Sprint wireless users who experienced difficulties with reception in parts of Rappahannock County in recent weeks should now be in the clear.
Problems with Sprint, which included numerous “dropped calls,” were brought to the attention of county leaders during the May 21 Public Safety Committee Meeting and have since “been addressed,” according to Lauren May of the county administrator’s office.
Among those impacted by Sprint service disruptions was Washington Volunteer Fire and Rescue.
May credited a network operations vice president of Shentel, which serves Rappahannock and much of the mid-Atlantic region as a primary Sprint affiliate, for personally intervening in the county’s service issues, which it turned out originated in its various cell towers.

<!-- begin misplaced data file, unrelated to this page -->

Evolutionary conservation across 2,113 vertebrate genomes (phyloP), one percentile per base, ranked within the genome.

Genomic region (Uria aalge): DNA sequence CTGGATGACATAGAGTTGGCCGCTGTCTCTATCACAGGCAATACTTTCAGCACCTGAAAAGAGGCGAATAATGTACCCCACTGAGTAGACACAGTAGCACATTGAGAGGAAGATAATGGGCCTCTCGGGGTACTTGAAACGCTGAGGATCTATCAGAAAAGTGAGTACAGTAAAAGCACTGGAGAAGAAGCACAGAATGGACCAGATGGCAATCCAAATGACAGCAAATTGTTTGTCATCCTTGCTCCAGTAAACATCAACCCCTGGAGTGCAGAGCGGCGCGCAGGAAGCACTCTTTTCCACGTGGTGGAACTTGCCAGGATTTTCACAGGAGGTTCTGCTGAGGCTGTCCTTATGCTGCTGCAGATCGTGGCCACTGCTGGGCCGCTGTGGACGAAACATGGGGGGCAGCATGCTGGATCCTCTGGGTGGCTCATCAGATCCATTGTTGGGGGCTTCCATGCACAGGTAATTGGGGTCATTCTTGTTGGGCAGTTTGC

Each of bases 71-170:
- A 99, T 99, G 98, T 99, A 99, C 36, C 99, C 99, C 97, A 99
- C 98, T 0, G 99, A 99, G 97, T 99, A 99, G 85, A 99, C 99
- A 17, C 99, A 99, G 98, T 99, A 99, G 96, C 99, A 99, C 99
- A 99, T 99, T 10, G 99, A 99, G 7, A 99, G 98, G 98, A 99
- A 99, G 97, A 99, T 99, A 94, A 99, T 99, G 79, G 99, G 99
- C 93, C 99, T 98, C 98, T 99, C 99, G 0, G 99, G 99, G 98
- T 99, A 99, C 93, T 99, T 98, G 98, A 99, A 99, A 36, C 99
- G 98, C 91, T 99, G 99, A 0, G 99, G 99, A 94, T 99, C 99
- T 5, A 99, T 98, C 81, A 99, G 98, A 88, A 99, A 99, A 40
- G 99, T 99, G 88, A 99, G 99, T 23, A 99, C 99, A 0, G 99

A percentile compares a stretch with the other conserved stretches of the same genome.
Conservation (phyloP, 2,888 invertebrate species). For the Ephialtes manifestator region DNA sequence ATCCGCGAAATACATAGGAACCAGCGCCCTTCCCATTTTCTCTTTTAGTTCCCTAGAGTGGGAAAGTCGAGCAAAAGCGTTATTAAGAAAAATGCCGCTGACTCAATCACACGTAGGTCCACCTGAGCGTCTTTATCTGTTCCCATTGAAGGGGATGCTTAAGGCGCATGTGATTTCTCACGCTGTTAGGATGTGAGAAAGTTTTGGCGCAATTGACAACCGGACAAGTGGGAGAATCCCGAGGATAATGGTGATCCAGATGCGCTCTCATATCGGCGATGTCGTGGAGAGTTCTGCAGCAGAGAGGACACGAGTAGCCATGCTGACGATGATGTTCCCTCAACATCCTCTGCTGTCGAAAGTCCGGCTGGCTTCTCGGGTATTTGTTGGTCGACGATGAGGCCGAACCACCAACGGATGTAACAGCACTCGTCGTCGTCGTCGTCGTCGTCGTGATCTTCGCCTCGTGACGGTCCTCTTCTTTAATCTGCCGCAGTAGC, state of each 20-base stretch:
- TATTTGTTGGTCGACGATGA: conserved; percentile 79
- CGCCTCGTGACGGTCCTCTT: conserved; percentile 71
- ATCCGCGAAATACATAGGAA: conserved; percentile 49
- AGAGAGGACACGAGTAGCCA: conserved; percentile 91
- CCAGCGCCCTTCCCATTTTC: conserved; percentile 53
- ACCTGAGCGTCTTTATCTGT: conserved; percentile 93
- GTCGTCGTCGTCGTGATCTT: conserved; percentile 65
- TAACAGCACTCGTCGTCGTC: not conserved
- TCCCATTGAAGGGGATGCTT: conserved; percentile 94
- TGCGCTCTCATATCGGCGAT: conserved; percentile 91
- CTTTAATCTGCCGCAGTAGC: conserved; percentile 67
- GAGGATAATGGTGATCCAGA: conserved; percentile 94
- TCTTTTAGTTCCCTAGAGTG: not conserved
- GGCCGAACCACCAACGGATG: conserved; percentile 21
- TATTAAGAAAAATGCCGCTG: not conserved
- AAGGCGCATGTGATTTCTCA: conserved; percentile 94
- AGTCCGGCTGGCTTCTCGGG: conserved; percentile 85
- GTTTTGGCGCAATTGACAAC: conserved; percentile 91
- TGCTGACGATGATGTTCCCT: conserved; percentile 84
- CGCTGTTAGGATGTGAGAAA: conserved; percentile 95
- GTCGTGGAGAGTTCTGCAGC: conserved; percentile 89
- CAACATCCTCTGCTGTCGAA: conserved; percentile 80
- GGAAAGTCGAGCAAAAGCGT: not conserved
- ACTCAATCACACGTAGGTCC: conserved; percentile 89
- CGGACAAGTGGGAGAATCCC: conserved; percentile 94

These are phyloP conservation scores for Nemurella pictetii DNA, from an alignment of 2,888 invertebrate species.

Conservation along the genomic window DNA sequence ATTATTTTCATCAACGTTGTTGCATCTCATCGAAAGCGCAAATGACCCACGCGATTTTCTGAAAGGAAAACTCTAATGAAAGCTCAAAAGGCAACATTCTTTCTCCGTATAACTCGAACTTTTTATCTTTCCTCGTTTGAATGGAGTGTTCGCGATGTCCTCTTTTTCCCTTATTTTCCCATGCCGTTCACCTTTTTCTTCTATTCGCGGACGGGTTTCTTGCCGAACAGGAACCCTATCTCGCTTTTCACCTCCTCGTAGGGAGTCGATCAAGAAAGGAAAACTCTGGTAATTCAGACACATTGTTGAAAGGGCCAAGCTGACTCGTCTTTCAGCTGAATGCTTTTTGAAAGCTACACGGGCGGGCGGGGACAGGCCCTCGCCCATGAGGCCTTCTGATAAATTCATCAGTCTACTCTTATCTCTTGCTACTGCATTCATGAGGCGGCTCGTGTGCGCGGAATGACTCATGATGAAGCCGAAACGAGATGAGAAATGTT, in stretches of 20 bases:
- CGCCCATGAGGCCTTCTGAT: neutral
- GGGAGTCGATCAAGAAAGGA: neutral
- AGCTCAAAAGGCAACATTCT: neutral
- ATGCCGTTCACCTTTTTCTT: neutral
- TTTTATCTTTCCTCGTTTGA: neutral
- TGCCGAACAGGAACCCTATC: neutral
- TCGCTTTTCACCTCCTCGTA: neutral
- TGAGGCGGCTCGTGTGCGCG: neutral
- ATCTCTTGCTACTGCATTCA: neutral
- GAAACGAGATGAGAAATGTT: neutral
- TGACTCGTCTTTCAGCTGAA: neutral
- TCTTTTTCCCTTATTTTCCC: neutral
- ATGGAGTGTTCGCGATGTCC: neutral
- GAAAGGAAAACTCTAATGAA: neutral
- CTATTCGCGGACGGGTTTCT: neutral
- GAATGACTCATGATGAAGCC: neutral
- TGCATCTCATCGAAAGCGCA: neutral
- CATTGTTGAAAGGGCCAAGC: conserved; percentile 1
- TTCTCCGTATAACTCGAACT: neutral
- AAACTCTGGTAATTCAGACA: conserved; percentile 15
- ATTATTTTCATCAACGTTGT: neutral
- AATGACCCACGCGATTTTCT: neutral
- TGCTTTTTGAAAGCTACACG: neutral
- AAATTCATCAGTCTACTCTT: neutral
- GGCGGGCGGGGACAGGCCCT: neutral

In layman’s terms, May explained that Shentel had previously adjusted various transmission “configurations” believing it might help “improve” the provider’s service to the county, when it fact it did the opposite.
She said Shentel has since “tweaked the system” to the extent that the original problems appear to be “resolved.”
Just to be certain, a Shentel engineer has been visiting various locations in the county in consultation with Rappahannock Emergency Services/Emergency Management Coordinator Kevin Williams to test reception levels.
Shentel in early 2018 signed an expansion agreement and amended its affiliate agreement with Sprint to expand its affiliate service territory, including in central and southwest Virginia.